Ignoring Threats Facing Bird Populations is a Texas-sized Risk We Can’t Afford to Take.

by Lisa Gonalez, Vice-President / Executive Director, Audubon Texas

Spring arrives differently for everyone; budding trees and thunderstorms, warmer days and pleasant evenings. For us, it's the symphony of birdsongs. And with peak spring migration underway, there’s no shortage of nature’s music. Unfortunately, this season also heightens two particular threats to our bird populations — light pollution and building collisions.  

Texas is an important stopover for birds migrating each spring and fall between Canada, the United States, and South America. Any bird you see this time of year may be on a 2,000-mile trek, stopping only to rest and refuel before going on its way again; and many have also evolved to migrate at night. That’s why conservation organizations across our state, including Audubon Texas, are calling on Texas communities to help reduce unnecessary outdoor lights through the Spring 2024 Lights Out, Texas! campaign.  

We know that where birds thrive, people prosper, and maintaining healthy avian populations is critical to our natural ecosystems and communities. But data show that North America has lost upwards of 3 billion birds over the last fifty years, and building collisions have significantly contributed to this decline. This scenario is all too familiar for birds migrating through and into Texas.  

According to a 2019 study by the Cornell Lab of Ornithology, Houston and Dallas rank second and third on list of US cities most dangerous to birds during spring and fall migration. And in 2017, almost 400 birds died after flying into one of Galveston’s tallest buildings on a stormy night, likely being disoriented by building lights, experts said. The Fall 2023 Lights Out, Texas! Report, which compiled volunteer monitoring data from Texas metro areas, conservatively found that nearly 800 birds representing 71 species were involved in building collisions over one 16-week period, with 85% of collisions being fatal.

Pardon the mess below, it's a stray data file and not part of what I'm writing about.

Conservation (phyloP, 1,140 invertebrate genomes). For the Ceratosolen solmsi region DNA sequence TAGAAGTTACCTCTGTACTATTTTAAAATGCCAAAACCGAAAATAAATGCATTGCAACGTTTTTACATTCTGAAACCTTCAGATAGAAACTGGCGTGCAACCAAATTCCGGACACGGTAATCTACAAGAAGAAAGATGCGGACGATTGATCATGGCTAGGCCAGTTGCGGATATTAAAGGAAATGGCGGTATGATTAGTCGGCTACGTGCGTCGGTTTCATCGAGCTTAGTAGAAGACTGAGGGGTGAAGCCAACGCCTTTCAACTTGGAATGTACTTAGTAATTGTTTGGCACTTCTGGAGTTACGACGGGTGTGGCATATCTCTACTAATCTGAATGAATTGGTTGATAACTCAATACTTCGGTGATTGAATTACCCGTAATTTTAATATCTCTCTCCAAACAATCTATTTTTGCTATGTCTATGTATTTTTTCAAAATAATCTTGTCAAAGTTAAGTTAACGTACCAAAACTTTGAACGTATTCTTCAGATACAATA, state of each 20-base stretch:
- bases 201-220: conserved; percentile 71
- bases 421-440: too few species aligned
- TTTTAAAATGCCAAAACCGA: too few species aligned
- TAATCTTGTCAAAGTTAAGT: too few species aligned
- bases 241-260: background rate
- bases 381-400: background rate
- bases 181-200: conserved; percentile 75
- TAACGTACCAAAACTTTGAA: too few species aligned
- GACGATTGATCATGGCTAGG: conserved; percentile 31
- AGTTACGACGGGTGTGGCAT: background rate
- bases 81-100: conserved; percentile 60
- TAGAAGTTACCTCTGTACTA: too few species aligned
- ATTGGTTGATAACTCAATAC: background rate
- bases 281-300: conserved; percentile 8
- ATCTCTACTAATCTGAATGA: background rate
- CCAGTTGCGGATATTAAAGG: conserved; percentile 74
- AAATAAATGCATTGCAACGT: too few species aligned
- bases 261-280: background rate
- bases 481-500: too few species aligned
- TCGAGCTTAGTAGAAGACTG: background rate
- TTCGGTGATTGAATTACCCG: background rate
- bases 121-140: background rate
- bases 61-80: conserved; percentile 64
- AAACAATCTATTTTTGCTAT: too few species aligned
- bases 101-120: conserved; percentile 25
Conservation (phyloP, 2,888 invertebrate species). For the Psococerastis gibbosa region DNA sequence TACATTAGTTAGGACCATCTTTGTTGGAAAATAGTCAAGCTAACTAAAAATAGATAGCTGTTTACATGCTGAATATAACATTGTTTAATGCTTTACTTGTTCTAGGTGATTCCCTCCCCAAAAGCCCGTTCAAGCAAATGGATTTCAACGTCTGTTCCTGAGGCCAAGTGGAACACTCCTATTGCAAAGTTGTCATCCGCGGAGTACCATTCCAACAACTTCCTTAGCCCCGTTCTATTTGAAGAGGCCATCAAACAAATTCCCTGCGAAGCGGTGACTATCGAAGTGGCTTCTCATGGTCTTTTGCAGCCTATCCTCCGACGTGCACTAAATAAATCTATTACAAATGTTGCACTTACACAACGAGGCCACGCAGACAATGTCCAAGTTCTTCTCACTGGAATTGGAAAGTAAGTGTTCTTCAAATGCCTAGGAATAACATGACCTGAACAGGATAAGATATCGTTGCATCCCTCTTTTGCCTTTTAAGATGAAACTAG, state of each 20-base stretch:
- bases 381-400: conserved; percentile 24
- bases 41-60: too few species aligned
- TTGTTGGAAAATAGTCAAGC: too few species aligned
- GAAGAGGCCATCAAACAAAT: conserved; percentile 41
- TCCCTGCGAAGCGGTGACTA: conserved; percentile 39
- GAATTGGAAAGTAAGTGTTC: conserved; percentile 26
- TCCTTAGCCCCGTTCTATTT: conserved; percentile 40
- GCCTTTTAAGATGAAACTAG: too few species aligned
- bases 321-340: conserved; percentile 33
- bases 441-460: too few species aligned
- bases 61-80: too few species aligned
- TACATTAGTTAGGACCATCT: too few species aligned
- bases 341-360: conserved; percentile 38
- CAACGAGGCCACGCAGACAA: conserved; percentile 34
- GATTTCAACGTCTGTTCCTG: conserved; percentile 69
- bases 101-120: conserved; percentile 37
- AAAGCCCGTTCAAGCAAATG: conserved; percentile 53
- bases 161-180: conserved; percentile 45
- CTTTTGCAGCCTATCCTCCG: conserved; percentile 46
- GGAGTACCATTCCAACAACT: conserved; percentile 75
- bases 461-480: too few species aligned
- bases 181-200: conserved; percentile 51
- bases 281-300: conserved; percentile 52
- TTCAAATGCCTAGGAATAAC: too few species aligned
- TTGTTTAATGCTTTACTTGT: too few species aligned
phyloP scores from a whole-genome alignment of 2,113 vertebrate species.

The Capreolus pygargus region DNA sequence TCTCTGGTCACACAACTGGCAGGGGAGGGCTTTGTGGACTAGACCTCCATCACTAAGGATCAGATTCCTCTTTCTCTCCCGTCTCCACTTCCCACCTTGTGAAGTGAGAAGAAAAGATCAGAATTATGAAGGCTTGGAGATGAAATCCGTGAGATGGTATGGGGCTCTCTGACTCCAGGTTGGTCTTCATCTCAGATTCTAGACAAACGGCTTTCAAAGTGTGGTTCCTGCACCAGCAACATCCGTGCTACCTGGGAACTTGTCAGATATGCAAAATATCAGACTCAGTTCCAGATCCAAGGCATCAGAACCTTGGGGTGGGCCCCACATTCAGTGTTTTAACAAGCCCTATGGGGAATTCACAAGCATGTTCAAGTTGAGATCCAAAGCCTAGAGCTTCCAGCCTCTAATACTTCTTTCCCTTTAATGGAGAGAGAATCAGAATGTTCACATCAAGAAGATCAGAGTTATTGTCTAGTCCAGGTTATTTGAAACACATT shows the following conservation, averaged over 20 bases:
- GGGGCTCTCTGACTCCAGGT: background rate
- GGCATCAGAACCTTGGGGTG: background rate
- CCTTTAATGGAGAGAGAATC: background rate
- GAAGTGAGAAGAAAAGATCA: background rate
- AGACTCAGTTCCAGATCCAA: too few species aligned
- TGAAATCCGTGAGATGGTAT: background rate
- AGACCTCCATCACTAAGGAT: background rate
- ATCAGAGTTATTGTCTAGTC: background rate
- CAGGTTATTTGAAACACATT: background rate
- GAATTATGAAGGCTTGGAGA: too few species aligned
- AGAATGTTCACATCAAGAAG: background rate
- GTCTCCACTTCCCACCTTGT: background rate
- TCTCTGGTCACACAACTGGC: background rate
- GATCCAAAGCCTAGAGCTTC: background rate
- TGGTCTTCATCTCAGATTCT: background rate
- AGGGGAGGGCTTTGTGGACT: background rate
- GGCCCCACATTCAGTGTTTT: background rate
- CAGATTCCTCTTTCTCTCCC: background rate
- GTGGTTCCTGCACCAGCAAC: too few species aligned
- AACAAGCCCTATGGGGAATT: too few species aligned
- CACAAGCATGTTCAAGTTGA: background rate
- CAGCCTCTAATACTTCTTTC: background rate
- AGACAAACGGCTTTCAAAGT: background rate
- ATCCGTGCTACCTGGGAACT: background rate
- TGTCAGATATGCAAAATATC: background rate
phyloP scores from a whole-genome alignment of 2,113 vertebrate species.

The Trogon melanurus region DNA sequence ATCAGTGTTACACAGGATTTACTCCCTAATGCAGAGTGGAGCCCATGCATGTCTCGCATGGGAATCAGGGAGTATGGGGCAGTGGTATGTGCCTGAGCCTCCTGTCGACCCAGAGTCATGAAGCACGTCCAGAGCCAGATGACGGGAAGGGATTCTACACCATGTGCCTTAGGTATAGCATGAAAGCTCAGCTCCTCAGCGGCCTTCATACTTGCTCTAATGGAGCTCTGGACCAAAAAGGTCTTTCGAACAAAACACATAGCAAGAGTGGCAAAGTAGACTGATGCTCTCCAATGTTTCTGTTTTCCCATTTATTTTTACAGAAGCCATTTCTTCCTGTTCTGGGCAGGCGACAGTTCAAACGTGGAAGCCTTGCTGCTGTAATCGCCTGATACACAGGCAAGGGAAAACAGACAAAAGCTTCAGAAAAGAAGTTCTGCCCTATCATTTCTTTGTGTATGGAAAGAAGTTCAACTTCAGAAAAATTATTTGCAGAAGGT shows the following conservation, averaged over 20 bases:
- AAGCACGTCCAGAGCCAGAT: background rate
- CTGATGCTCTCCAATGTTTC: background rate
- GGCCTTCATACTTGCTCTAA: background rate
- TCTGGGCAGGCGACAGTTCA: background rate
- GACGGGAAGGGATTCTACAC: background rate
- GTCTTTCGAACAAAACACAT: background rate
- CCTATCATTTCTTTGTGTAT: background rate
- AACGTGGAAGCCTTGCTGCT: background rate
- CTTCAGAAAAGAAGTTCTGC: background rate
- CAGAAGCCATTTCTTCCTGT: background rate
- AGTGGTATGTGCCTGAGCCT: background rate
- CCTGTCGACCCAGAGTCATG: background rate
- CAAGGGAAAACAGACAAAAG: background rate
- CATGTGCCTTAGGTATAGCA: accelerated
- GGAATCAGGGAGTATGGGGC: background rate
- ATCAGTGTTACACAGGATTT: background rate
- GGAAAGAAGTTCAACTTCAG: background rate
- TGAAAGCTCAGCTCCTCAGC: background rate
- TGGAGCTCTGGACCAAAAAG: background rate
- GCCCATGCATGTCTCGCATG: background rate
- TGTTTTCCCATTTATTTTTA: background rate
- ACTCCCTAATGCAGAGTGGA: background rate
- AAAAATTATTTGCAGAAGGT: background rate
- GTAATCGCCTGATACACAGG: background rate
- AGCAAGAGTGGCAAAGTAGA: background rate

Unfortunately, Houston tops the list of deadliest cities in the state — second nationwide — for migrating birds. And while several cities and counties across the state, including the City of Houston, have already committed to going lights out this season, the need for broader action is hard to understate. 

Birds are not only a source of enjoyment for those that love to watch them. They are also a legion of natural conservationists that we all rely on. They help prevent erosion by spreading native plant seeds; they organically minimize pests that damage crops and other textiles; and they stimulate our economy, generating $1.8 billion in economic impact annually. 

In urban communities, natural habitats maintained through the actions of birds reduce urban heat, store floodwaters, and improve air quality. All these benefits — and the risk of losing them — demand awareness, education, and action.  

In addition to Lights Out, Audubon Texas and partners are also engaged in other work to reduce light pollution and ensure buildings are built with birds in mind. Advocating for bird-friendly glass, retrofitting outdoor lighting to point downward, and adopting perennial lights out policies all catalyze Texas communities to implement long-lasting changes. Readily available technology tools such as Birdcast migration forecast alerts provide home and building owners with the information needed to manage seasonal lighting during migration periods. 

That’s where Texans’ role comes in. By turning off and dimming unnecessary outdoor lighting, even at your home, birds have a greater chance of reaching their final destination and fulfilling their role in our greater ecosystem.  

Anytime you’re outside, take a moment to stop and listen for that familiar symphony. It’s a frequent reminder of everything birds do for us and the small actions we can take to foster and protect these critical populations. Let’s follow the research, use available technology, and take action to protect these amazing ecological travelers, and encourage our friends, neighbors and community leaders to join us. 

While we will likely never eliminate all bird building collisions, we shouldn’t stop short of working to reduce them. Failing to do so puts our environment and the communities it sustains in jeopardy of further disruption. That’s too big a risk to take with the future of our state and our world — especially when simple actions can yield Texas-sized results.

How you can help, right now